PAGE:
January 28, 2018

App Uses a 2D Photo to Search for Matching 3D CAD Parts

CADSeek Mobile, a recently released engineering shape-search tool from iSEEK Corp. of Ames, Iowa, lets users take 2D photos of parts on their Android, IOS or Windows mobile device and to use those images to automatically search their company’s 3D CAD databases for the piece pictures or for a similarly shaped part.

Small parts in particular often lose their identifying numbers, no matter whether that inventory is housed in an assembly plant, distribution center or out in the field. When those vital identifying numbers disappear and parts can’t be easily reordered, perfectly good parts are scrapped or time is wasted. Engineers spend time searching for the part within their company’s database or—failing to find it—recreate the lost part, said Abir Qamhiyah, iSeek Corp’s chief executive officer.

Manufacturers like Moen and Embraer use iSeek’s original shape-based search application, CADSeek Polaris. At those companies, designers and supply chain personnel use the application to find CAD data for part reuse, to standardization opportunities, for vendor price analysis, should-cost estimation, automated quotations, mergers and acquisitions, and for data cleanup and consolidation.

The newly released CADSeek Mobile expands the use of CADSeek to the service parts business, and, potentially, to consumers, Qamhiyah added.

With CADSeek Mobile, users take a standard 2D picture of the part they need to find. Then, they use their finger or a stylus to outline the photograph of the part. Next, they press the search button and the tool automatically begins searching for that part within the company database of 3D parts and assemblies.

Search results depict matching parts in descending order, based on shape matches, and users can click on the proper part.

The application is particularly helpful for part identification and substitution, Qamhiyah said.

In an assembly plant, orphaned parts are set aside for identification, but lack of time and labor often leads to the inventory being scrapped, he said.

In the field, technicians and parts counter personnel often need to play detective, trying to identify parts with too few clues to assist them.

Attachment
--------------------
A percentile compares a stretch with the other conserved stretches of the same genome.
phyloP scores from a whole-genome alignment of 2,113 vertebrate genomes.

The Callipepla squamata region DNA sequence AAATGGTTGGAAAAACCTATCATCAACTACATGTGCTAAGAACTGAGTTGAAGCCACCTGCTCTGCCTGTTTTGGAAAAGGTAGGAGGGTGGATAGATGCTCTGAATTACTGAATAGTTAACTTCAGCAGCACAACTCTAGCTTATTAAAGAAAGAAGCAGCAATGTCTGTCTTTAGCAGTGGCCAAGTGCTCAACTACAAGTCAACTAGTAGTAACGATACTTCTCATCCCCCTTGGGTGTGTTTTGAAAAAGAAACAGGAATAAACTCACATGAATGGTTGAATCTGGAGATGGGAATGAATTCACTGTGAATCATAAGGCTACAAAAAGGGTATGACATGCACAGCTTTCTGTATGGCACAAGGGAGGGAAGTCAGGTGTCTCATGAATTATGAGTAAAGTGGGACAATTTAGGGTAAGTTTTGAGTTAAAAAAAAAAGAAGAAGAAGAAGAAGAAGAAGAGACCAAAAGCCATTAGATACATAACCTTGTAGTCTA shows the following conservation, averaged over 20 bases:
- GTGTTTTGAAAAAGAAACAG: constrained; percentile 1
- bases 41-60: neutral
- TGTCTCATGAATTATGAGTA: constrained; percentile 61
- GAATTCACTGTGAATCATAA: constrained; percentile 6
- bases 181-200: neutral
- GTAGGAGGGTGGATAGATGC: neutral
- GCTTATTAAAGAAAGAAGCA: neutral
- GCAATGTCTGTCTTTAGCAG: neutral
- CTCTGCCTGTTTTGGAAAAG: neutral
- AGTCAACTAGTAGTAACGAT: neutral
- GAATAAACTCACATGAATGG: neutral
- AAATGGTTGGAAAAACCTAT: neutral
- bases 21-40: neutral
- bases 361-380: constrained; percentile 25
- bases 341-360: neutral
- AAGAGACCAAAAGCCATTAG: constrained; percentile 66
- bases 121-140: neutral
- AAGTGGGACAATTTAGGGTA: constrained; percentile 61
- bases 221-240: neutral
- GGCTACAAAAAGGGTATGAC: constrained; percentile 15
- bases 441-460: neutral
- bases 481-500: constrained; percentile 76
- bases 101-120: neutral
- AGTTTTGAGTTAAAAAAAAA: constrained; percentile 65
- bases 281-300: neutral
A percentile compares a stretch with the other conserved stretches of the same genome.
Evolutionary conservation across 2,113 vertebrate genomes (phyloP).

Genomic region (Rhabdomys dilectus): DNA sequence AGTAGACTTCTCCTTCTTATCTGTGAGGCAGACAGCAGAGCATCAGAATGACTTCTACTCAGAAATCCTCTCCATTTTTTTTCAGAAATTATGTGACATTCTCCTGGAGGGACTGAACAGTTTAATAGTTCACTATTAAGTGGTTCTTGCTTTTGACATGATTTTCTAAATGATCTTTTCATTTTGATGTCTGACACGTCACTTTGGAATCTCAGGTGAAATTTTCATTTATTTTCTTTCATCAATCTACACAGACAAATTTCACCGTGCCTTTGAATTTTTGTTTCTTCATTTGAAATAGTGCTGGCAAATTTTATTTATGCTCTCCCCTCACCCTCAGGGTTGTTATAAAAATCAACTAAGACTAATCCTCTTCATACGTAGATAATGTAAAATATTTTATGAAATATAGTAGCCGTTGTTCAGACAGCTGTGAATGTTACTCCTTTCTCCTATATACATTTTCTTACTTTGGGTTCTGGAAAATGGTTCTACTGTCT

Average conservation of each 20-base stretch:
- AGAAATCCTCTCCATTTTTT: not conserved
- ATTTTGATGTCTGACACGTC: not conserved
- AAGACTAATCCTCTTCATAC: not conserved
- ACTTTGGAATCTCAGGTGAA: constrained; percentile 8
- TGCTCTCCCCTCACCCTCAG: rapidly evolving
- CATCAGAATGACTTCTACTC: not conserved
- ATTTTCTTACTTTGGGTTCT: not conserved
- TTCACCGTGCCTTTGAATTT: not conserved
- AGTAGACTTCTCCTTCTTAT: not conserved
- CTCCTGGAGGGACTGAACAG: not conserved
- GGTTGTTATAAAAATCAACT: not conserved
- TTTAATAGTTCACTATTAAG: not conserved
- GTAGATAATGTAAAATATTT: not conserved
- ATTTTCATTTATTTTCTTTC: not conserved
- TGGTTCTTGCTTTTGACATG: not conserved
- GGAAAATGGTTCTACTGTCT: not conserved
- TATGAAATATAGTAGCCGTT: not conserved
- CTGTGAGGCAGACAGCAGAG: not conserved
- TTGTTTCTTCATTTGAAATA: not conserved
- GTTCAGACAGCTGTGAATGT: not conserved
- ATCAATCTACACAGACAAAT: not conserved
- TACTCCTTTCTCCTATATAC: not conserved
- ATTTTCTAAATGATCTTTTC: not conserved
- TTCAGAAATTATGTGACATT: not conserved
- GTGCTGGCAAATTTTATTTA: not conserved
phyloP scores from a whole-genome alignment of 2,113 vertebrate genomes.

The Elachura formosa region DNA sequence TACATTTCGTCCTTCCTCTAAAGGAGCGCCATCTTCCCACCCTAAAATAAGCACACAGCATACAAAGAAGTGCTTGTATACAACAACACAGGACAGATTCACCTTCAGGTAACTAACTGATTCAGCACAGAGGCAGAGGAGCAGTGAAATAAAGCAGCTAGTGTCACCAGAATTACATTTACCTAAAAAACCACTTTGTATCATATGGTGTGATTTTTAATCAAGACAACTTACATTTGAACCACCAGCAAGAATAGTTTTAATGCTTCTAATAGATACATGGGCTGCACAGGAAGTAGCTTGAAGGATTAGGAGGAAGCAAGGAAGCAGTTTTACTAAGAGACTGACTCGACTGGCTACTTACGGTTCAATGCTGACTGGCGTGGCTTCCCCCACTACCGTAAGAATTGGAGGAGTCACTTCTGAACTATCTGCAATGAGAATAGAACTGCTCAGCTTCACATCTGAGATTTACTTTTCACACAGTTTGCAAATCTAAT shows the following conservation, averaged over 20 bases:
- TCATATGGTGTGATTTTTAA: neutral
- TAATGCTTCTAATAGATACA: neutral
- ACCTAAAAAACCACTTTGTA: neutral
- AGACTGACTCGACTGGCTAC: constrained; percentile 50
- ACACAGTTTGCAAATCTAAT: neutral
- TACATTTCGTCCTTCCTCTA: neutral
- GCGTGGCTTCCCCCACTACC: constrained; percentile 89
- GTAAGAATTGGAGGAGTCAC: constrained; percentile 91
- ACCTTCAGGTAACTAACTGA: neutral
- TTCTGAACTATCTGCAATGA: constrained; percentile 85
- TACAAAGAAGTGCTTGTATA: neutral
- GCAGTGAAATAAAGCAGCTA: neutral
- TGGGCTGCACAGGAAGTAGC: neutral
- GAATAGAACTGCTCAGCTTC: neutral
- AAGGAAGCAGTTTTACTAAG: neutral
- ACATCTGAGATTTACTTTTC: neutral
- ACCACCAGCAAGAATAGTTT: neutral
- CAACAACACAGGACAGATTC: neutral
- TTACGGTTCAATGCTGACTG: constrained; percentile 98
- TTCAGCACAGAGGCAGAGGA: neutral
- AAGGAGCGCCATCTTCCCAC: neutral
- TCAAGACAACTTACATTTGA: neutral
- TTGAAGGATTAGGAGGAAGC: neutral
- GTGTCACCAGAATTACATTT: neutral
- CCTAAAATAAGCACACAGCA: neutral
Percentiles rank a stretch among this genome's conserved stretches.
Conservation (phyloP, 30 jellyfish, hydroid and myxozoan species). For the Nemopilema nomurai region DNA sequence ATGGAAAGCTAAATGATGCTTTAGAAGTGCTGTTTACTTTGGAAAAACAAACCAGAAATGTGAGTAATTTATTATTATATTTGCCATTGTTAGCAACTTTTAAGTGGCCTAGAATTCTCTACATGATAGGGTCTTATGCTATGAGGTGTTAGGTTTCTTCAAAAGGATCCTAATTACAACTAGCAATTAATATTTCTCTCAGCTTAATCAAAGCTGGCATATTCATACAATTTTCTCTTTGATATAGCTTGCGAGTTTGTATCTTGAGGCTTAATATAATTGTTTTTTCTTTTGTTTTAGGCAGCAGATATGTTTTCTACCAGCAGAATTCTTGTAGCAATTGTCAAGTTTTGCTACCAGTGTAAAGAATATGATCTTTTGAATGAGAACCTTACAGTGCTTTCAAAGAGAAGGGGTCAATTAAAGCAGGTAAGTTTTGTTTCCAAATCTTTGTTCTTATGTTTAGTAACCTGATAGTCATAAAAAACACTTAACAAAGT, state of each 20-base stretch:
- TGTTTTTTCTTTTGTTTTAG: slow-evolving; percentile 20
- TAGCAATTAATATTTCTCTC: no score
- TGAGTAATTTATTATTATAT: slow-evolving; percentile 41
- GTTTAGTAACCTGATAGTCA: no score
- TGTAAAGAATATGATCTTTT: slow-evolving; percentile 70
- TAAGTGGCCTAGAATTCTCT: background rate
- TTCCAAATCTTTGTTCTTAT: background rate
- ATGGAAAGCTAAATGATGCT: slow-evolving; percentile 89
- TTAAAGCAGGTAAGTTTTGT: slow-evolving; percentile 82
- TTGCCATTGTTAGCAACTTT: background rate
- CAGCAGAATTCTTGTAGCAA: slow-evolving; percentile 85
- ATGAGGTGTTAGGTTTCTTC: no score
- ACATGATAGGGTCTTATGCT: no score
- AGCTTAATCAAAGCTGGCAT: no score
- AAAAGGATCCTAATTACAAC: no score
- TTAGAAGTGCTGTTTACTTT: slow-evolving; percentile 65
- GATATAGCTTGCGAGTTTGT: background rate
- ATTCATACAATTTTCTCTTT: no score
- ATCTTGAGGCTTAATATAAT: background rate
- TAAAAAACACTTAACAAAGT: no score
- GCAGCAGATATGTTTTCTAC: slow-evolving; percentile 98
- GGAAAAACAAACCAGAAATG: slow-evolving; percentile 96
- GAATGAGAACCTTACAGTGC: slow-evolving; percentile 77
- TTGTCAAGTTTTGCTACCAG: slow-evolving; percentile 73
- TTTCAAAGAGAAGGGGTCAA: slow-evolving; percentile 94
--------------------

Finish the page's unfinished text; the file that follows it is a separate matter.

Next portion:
Service parts often have nearly identical substitutes that may differ in material or color but that can stand in for the original part with only minor modification. But information about parts that can be easily substituted can’t typically be easily found when searching part catalogs manually.

On the other hand, CADSeek Mobile understands geometric shape, allowing it to simultaneously identify a design and also find highly similar variants that might substitute, Qamhiyah said.

The tool works for 3D-printed parts as well.

CADSeek Mobile can match a design from its 2D photo, not only to native CAD formats but also to the STL format, providing an efficient path from photo to 3D printer.

“Driven by the need to cut inventory cost and speed delivery, on-demand manufacturing will mainstream the fabrication of service parts by 3D printing,” Qamhiyah said. “Currently, the obstacle is in asking the user to upload a CAD file to get an instantaneous quotation. The end-user requiring the service parts, on the other hand, does not have access to CAD models.”

CADSeek Mobile provides the solution by bridging the gap between a worn-out part, and that part’s digital representation, which is required for 3D printing, he added.

“On-Demand manufacturing will motivate providers to evolve from being 3D printing hardware centers to becoming digital content licensors of the files needed for on-demand manufacturing of service parts,” Qamhiyah said.

With the end-users photo of the needed part, the on-demand manufacturer can then use CADSeek Mobile technology to identify the part’s digital representation, 3D print it and ship it to the customer, he added.

His company’s new mobile release can also be used to produce 3D replicas of statues, sculptures, jewelry or other items.

For this, the user would first capture a 2D image of the object. This could be a photo of the actual article, a photograph of an image on a computer display. Or, users could create a hand-drawn sketch on the screen of a tablet using the sketch module within the application, Qamhiyah said.

The 2D image is then used to initiate a search by the mobile application to identify similar shaped objects in one or more databases.

The specific selection from the search results will then provide a digital representation STL file for the 3D printing process. Finally, the 3D printer fabricates the finished product for use by the consumer, Qamhiyah said.

 

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